Emma looked up from the page she had just finished reading and found that she had followed the trail of papers out of the library and into the main second floor hallway. Continuing past rows of closed doors, the trail of papers continued, then finally seeming to turn into one of the rooms. She wanted to continue reading the pages as she walked, but she was now in a main hall of the house. She didn't want someone to slip on any of the pages or (worse yet) ask what they were. She couldn't help but feel that despite the fact that the papers were littered everywhere in plain sight, possibly only her eyes were supposed to read them.

Her mind made up, she followed the papers down the hall, picking them up as she went. When she came to the area where it looked like the papers disappeared into a room, she was surprised to see that behind the door was the staircase to the attic. At the foot of the stairs was a small pile of pages. Emma reached down and saw that the ones she had just picked up were actually the next ones written. She didn't see any more papers on the stairs, so she decided that it may be safe to just close the door, sit on the stairs, and continue reading. There was enough sunlight coming through the circular window on the one wall that it was easy to see.

Emma turned, silently closed the door, sat on the fifth stair up, and continued reading.

January 17, 1868

We have arrived in New Orleans. The train dropped us off at the station this morning, and there was a carriage waiting for us. The footman helped us load our bags, and then we drove off towards the hotel where we will be staying until we see if Grandfather's old house is in good enough condition to be lived in.

I haven't written about Grandfather yet, have I? I had never heard anything about him until I asked Ramsley while we were on the train why my family has land in this country. Well, apparently Grandfather was a merchant sailor, and he was very skilled at what he did because he made himself a fortune. His name was Ambrose Gracey, and he was born here in America in 1793. Apparently, the home I have lived in until now (the one in London) was the one that my great-grandparents lived in before they moved to America in 1790. Apparently the London property has been in the family for generations, but I am getting off the point I was trying to make before. Yes, well Grandfather made a good sum of money in his shipping industry, and he married a woman named Emily; my grandmother.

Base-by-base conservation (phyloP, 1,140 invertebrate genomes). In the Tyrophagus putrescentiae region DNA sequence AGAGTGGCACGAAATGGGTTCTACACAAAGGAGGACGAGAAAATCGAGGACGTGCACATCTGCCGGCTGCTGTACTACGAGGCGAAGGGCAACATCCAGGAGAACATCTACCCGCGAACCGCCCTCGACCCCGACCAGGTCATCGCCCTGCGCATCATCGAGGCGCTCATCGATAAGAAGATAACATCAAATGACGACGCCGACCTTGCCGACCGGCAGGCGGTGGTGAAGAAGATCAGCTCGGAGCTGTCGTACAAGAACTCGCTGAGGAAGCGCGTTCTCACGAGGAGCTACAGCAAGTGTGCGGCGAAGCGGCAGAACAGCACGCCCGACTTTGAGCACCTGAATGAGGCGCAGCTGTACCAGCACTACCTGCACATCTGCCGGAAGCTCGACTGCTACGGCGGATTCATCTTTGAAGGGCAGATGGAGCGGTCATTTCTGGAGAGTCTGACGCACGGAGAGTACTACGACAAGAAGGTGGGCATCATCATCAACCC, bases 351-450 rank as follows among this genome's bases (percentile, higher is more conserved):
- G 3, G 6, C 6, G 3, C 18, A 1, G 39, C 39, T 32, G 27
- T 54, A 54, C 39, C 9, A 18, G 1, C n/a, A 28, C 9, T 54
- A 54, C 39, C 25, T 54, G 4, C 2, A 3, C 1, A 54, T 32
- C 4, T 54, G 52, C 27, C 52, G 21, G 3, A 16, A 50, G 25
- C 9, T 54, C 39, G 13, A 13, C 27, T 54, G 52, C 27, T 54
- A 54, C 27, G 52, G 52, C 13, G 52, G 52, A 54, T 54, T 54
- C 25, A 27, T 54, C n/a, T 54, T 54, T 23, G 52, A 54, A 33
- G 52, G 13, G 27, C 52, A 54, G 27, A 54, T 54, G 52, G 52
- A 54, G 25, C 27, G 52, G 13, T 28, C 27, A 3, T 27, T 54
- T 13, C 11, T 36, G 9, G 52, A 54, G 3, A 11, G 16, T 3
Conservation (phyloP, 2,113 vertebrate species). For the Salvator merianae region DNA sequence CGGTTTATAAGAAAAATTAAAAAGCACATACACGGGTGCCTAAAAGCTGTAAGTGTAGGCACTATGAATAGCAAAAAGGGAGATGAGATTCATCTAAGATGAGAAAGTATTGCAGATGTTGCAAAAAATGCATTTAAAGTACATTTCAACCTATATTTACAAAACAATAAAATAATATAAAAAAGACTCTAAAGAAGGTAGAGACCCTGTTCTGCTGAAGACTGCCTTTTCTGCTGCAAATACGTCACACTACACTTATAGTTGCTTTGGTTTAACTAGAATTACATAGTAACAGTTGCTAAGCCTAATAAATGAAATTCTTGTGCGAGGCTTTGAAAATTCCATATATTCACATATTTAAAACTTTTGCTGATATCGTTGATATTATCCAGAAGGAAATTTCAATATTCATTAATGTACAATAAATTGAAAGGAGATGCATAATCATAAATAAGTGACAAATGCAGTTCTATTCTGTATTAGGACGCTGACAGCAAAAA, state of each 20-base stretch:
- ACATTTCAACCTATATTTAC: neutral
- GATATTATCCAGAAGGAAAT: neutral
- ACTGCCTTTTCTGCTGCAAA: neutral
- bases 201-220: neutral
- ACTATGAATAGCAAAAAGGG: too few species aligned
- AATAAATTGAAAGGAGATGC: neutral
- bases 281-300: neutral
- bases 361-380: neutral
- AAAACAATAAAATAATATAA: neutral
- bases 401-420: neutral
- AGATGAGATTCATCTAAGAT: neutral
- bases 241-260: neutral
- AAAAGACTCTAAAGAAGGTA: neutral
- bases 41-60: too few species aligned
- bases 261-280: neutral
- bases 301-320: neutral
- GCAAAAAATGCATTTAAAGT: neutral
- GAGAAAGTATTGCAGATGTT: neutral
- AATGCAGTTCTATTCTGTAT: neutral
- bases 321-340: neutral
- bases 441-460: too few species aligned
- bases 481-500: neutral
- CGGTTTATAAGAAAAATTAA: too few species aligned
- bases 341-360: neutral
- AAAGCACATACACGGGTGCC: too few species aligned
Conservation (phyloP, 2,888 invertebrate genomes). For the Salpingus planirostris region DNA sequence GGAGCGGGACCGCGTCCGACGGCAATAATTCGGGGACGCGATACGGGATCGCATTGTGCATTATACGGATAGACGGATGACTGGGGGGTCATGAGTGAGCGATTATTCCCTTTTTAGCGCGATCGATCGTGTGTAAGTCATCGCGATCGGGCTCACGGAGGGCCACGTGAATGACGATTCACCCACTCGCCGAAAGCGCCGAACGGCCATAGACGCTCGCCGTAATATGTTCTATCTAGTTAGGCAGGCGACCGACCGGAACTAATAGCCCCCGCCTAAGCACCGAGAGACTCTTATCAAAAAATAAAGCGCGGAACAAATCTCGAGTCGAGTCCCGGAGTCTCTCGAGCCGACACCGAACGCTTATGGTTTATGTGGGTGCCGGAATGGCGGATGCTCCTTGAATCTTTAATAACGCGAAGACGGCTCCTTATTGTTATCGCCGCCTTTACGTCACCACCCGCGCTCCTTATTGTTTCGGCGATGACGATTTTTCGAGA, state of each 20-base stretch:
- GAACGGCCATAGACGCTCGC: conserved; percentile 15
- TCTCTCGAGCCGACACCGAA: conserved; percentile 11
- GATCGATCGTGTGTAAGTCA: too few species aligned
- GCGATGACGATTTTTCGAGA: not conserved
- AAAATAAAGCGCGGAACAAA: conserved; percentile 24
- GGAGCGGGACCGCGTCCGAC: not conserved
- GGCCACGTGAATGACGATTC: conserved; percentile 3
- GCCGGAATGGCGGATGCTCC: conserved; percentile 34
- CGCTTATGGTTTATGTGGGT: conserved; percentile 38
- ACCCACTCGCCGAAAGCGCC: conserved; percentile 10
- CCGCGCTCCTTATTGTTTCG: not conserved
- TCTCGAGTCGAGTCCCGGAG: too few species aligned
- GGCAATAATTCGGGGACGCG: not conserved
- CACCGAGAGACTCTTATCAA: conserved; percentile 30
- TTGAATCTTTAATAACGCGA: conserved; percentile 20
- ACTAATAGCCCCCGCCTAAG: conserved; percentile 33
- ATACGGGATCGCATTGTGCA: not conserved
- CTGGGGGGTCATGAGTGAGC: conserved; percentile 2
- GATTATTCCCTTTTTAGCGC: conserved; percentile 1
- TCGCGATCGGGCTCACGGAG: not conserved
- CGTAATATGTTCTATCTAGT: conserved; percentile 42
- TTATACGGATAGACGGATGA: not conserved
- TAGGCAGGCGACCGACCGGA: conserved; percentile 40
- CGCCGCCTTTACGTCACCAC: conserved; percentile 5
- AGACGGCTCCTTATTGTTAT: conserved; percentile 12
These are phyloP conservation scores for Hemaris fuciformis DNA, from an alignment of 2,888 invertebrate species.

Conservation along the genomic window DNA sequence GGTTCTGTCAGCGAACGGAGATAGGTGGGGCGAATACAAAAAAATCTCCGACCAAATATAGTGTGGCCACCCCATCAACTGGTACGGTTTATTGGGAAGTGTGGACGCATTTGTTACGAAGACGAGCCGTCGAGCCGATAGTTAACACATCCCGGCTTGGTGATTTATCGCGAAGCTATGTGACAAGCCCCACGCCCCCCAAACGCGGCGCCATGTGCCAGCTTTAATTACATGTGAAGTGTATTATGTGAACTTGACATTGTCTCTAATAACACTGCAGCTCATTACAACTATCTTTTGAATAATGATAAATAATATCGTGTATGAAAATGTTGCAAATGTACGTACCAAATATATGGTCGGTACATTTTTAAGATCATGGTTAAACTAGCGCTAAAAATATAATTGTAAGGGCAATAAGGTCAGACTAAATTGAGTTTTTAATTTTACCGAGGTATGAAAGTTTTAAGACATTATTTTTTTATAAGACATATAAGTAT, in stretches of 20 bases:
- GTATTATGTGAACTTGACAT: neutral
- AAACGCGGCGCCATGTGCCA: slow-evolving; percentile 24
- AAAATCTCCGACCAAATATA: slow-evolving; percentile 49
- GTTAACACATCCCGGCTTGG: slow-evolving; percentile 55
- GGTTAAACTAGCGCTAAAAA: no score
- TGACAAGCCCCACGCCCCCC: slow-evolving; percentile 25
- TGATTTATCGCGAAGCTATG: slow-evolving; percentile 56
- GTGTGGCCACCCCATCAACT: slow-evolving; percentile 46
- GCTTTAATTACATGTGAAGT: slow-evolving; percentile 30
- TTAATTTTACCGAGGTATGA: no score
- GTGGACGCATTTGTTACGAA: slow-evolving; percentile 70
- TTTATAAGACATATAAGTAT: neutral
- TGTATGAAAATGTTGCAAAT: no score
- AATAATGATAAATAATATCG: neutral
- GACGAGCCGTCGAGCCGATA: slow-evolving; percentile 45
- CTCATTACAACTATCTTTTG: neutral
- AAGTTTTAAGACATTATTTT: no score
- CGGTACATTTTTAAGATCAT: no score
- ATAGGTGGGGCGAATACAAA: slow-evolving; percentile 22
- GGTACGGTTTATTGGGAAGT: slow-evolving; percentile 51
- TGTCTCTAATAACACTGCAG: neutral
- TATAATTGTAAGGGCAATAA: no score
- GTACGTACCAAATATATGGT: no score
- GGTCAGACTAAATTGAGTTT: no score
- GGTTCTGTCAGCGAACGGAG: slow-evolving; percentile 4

I also learned that Father was born here in New Orleans, but Grandfather moved the family back to England shortly after he was born. Father has lived in England ever since.

I really would like to know why nobody ever told me anything about my grandfather, and quite honestly, until the other day I had never really considered that Father had a father. I know Mother's parents, but we never saw them often. No one ever even mentioned Grandfather's name, or Grandmother's for that matter, and it all seems a bit strange. I asked Ramsley for more information, but he said that he didn't know any more because he has only served Father for ten years and only had the chance of meeting Grandfather twice.

I am so confused. I know I said a few days ago that I would try to accept the changes in my life now, but this has all been too much. I am exhausted from traveling, I miss England, and I miss Mother. I miss her so terribly.

Nothing else interesting happened for the duration of the train ride, but I have decided that I want to explore this new place, this new country when I have the chance. It's very, very different from England...

I am tired, I was supposed to be asleep over an hour ago, and I have found that it is hard to write in secret in a hotel room.

January 18, 1868